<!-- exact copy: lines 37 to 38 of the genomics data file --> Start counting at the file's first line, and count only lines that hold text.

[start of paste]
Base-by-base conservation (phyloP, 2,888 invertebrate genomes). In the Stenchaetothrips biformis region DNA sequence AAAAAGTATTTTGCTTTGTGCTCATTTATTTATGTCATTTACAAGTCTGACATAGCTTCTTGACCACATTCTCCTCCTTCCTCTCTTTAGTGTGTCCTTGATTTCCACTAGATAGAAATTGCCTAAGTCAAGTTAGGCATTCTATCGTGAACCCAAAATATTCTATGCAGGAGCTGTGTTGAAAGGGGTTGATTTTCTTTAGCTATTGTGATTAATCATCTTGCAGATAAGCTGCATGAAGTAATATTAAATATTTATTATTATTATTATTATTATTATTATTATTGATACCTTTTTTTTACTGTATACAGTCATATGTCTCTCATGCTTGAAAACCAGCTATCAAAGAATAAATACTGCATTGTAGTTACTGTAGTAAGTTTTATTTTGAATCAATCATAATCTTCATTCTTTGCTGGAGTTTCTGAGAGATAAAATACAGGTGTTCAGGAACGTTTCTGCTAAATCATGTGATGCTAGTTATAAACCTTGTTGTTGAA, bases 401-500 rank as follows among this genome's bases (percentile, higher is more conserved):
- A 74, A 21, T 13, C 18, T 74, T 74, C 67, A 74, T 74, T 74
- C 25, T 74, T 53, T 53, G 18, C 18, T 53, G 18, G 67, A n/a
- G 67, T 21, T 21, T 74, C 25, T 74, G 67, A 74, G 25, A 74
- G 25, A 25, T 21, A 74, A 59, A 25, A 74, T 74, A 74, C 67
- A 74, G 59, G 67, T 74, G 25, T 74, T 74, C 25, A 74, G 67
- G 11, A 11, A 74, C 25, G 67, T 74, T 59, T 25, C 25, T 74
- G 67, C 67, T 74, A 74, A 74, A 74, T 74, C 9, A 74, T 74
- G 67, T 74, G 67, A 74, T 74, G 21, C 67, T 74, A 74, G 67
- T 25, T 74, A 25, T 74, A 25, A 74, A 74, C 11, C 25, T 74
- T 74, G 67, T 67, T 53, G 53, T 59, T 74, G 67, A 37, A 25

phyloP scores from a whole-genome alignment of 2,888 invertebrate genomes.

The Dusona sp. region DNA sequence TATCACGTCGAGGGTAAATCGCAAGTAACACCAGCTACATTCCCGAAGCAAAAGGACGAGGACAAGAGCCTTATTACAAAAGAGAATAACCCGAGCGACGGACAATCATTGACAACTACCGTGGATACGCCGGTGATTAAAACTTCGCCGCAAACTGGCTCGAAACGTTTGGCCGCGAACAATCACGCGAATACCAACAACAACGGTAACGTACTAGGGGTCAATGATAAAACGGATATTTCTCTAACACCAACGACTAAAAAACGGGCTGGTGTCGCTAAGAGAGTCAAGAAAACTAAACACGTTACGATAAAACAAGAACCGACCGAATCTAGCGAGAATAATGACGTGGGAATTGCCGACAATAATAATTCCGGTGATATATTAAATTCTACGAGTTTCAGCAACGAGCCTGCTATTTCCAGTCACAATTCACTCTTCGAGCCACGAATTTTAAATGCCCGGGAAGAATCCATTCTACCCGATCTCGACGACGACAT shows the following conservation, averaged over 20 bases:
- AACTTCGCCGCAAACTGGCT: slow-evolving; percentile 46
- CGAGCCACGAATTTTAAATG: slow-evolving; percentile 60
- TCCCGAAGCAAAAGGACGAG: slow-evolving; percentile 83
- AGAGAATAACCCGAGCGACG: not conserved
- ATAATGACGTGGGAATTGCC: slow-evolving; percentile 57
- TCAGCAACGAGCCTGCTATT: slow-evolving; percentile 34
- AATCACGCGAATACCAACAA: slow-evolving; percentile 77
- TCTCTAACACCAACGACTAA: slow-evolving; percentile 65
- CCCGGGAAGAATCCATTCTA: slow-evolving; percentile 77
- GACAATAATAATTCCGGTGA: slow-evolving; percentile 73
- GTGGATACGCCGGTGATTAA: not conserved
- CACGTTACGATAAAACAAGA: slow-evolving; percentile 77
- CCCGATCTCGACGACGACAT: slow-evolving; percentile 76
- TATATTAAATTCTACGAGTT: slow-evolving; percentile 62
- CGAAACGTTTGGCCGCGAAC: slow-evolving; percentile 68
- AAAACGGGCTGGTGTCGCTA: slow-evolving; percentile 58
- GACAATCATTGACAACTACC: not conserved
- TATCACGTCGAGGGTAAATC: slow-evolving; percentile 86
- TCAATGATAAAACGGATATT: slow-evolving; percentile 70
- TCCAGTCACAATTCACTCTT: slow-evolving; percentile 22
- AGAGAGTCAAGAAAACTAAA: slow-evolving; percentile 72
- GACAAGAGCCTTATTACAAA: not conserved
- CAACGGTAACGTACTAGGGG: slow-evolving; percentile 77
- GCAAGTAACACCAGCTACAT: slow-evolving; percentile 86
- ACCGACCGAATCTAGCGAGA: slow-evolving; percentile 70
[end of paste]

- GCAAGTAACACCAGCTACAT: slow-evolving; percentile 86
- ACCGACCGAATCTAGCGAGA: slow-evolving; percentile 70